Avis-Budget CEO, Joe Ferraro: The [fourth] quarter showed strong commercial demand. In fact, it was the highest amount of commercial volume we have seen during the fourth quarter in company history and well above levels we achieved in 2019. It's apparent that the commercial customer is traveling and using our brands at an elevated level.
International is rebounding but still has a way to go.
Hilton Worldwide CEO Chris Nassetta: The international markets are opening up. And people…across the world are traveling. [While] Asia Pacific is opening up…it will take a little bit more time, as we saw in Japan in the fourth quarter. …we are already starting to see significant travel within China and we expect a big tailwind from there…. particularly, in the second half of the year.
Marriott International issued upbeat guidance for this year as the recovery of cross-border travel, the reopening of China and recovery of business trips are expected to sustain demand.
Delta Air Lines CEO Ed Bastian reported that international recovery is well underway although revenue continues to be led by the trans-Atlantic. We are seeing robust demand across our expanded footprint in Europe and expect the spring and summer to set new record revenues.
China remains a big question market. We're not going to get ahead of ourselves in terms of capacity and publish a schedule for the summer that we don't know if we can fly, and we don't know if the demand will be there. So, we'll let demand drive what we're going to fly in China.
“We're going to be very mindful to see how demand warrants and how this opens up. In terms of international demand for 2023 we just don't know yet.”
SeaWorld Entertainment, CEO, Marc Swanson: “Though attendance of 21.9 million guests in the fiscal year topped 2021′s figure, lagging international visitor totals and bad weather kept SeaWorld from reaching pre-pandemic 2019 numbers…. Excluding international guest visitation, attendance increased by approximately 10% when compared to the fourth quarter of 2019.”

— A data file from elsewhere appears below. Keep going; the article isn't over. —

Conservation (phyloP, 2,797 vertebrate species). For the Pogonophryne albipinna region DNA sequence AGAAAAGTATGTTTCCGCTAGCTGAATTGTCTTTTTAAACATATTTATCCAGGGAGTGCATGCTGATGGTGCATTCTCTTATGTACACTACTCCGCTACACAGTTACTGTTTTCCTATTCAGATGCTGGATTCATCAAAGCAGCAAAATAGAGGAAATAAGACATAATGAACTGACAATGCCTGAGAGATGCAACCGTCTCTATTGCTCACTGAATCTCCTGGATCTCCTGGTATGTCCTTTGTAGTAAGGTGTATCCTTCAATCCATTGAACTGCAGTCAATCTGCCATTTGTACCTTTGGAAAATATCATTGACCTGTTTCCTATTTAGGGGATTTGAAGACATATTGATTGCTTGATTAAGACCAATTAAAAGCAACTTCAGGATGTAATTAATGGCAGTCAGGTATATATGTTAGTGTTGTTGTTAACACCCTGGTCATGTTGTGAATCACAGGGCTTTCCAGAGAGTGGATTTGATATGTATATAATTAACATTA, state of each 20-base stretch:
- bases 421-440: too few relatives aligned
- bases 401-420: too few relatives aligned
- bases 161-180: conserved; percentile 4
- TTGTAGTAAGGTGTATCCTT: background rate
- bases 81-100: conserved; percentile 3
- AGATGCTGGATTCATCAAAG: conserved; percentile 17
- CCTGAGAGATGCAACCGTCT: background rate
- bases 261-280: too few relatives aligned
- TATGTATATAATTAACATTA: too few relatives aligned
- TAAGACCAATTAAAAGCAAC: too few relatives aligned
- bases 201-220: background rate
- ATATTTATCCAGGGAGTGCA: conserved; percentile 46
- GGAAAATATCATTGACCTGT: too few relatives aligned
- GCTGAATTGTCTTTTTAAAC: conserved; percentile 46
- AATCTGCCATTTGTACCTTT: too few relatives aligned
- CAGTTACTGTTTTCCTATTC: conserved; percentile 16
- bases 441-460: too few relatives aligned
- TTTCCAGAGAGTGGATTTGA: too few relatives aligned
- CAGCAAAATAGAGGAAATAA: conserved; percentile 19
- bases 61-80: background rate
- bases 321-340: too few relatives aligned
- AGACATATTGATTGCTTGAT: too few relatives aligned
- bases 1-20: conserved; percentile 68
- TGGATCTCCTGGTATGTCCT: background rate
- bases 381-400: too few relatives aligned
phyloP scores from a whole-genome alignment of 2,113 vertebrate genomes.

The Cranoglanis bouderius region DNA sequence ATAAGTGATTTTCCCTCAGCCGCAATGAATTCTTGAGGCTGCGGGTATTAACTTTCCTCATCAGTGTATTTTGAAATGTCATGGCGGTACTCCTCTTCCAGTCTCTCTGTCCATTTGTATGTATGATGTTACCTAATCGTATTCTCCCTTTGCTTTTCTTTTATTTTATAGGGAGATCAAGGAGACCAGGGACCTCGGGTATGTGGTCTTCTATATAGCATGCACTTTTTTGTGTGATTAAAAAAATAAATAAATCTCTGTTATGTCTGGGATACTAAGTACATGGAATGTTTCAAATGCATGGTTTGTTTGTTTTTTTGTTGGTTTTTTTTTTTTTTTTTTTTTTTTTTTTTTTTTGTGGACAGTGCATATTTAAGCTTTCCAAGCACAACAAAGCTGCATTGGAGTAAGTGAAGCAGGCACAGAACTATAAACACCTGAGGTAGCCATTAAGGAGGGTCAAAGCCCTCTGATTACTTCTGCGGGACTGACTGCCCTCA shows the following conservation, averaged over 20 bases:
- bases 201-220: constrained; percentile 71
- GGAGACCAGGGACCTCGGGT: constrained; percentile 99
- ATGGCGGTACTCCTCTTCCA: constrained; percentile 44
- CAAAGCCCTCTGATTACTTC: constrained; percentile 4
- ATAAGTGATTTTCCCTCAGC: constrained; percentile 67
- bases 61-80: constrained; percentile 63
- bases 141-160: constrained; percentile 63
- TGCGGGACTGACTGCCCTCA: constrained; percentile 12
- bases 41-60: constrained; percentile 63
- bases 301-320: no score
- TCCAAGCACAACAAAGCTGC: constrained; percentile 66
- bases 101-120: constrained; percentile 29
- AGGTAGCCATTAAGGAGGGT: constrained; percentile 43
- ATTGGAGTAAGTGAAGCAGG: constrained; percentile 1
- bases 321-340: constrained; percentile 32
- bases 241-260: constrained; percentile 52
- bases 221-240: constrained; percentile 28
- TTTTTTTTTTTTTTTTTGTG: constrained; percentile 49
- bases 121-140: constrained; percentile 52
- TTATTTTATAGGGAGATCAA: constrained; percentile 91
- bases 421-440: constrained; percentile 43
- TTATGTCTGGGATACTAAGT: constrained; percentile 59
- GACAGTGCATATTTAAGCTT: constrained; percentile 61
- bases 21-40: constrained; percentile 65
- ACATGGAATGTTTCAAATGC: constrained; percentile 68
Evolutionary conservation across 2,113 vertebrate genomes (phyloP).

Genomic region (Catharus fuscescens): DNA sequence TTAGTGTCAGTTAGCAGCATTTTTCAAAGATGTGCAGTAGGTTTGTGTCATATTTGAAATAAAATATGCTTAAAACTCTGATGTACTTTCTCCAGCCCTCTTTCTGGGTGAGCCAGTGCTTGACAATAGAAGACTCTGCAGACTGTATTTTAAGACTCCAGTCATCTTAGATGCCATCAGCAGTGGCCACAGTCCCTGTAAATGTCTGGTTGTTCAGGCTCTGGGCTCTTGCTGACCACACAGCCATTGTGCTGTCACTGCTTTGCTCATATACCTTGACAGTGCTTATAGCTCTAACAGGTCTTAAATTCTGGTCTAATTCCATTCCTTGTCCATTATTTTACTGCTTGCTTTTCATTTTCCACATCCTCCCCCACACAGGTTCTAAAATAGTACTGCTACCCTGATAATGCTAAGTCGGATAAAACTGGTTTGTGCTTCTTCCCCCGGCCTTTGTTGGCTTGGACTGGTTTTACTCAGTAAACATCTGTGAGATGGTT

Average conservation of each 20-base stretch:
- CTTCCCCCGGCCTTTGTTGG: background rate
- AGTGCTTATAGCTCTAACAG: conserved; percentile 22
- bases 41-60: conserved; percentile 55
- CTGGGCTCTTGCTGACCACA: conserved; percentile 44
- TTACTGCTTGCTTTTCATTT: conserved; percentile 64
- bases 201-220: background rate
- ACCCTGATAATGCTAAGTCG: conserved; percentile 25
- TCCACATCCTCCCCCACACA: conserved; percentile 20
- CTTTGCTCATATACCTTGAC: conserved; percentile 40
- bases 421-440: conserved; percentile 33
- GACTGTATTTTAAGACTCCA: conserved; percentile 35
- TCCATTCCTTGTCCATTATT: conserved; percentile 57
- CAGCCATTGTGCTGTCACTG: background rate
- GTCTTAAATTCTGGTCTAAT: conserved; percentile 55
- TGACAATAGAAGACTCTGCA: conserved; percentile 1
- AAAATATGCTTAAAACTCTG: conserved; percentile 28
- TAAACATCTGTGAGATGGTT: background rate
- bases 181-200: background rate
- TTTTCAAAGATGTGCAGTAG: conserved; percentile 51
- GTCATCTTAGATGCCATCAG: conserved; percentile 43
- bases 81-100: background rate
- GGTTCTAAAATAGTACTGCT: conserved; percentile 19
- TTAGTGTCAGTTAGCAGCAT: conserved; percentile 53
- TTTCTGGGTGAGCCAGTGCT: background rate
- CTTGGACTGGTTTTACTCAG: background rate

IHG CFO, Paul Edgecliffe-Johnson remarked that: “Greater China saw significant volatility during 2022. But the recent relaxation of travel restrictions is leading to a rapid return of demand, and we expect to see a much stronger performance in 2023.”
And Malaysian based Resorts World on the global economy:
“The slowdown in the global economy is expected to persist as tightening monetary policy conditions aimed at managing inflationary pressures and continued disruptions from ongoing geopolitical conflicts are expected to continue weighing on economic activity. International tourism is expected to rebound to near pre-pandemic levels in certain regions, although prevalent challenges in the global environment could delay its recovery. In line with the improving optimism surrounding international travel, the broad-based recovery of the regional gaming sector is expected to remain intact, aided by the re-opening of key markets and pent-up demand.”